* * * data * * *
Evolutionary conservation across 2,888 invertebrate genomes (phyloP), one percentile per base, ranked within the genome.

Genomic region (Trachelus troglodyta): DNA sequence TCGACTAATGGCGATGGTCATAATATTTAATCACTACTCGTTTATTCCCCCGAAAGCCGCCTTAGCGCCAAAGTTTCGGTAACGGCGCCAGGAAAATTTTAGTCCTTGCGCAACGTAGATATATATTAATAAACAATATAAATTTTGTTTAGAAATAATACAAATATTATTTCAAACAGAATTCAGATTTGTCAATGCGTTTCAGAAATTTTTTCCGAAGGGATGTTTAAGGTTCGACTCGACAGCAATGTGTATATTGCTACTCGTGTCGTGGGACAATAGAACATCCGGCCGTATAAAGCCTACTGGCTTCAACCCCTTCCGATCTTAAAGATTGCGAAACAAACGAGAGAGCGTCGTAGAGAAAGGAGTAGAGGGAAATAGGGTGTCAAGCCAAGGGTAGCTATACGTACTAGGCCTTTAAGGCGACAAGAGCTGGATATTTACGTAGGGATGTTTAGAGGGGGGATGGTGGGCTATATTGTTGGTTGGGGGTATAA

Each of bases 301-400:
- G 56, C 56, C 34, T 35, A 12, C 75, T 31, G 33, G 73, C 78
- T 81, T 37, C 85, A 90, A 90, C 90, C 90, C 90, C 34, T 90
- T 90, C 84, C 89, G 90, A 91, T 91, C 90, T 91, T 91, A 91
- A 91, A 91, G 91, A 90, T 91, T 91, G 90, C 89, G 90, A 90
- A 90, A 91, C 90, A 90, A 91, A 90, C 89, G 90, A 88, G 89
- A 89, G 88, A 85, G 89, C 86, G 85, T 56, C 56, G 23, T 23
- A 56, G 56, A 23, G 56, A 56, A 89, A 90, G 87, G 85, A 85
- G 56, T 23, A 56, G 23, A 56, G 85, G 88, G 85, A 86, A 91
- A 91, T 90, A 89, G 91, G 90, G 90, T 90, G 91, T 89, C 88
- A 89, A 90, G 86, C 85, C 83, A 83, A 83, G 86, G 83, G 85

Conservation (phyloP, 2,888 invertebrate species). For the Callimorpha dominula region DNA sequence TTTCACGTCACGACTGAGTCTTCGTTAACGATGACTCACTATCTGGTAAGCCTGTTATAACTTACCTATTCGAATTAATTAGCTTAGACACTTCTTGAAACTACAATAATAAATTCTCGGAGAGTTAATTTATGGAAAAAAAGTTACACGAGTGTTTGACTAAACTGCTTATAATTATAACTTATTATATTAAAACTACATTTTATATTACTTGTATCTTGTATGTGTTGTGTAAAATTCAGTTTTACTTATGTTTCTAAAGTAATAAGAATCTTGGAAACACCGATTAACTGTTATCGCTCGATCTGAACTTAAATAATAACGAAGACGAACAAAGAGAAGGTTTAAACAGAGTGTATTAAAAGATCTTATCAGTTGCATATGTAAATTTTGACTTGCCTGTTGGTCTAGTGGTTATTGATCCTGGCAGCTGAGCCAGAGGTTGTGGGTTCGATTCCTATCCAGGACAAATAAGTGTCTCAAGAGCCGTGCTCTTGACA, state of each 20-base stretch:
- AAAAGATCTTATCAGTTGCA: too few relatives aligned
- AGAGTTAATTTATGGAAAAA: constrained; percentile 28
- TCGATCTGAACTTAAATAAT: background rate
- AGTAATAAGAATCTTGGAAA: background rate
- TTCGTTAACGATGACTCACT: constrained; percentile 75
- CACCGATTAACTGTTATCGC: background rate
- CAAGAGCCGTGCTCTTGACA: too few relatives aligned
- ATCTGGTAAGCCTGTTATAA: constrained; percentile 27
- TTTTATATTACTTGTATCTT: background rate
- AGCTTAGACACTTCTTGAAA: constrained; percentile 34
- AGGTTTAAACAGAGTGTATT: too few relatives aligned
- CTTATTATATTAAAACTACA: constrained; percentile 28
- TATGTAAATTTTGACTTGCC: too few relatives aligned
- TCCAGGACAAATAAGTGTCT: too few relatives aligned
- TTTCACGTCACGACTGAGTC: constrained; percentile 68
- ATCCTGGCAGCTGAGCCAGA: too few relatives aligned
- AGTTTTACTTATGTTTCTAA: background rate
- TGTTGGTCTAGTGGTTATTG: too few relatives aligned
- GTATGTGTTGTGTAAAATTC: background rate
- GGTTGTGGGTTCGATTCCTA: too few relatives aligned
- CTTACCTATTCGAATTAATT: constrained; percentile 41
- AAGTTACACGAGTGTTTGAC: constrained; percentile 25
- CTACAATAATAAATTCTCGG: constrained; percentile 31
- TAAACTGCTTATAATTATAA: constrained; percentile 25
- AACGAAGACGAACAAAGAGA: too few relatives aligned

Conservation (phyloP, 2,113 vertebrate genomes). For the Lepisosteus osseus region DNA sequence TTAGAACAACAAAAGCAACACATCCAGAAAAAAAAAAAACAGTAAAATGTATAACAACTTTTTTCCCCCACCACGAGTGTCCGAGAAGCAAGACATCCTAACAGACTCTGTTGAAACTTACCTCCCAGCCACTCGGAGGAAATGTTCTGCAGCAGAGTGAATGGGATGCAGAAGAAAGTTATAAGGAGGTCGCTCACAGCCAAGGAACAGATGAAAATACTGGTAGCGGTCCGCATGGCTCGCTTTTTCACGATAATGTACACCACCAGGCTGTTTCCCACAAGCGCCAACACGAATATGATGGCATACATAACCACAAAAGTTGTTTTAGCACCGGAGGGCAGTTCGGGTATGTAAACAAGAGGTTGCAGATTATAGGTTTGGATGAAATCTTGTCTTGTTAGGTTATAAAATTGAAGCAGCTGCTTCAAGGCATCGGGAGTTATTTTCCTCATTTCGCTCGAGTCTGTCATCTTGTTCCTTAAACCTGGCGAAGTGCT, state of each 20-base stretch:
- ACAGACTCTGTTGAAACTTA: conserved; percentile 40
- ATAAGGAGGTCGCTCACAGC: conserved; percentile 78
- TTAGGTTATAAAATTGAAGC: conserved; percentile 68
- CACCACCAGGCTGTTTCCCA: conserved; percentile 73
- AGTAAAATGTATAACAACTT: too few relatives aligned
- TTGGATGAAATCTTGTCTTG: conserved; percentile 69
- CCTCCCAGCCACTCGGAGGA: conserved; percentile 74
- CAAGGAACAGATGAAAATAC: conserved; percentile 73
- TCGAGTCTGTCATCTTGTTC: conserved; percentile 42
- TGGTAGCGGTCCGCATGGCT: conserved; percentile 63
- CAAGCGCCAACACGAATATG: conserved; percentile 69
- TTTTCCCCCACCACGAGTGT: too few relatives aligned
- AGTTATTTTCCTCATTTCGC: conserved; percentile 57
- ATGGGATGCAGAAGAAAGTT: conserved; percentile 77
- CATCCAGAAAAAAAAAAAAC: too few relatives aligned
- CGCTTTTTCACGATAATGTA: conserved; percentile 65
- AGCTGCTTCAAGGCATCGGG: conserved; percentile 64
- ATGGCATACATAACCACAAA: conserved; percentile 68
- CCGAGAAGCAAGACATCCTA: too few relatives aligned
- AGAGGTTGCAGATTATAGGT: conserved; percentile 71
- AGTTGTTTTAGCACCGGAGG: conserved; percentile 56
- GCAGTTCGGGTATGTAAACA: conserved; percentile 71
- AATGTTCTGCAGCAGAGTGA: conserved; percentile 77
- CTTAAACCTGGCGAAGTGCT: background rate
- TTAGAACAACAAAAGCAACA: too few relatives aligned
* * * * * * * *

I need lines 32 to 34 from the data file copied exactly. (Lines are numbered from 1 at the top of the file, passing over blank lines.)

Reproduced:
- TGTTGGTCTAGTGGTTATTG: too few relatives aligned
- GTATGTGTTGTGTAAAATTC: background rate
- GGTTGTGGGTTCGATTCCTA: too few relatives aligned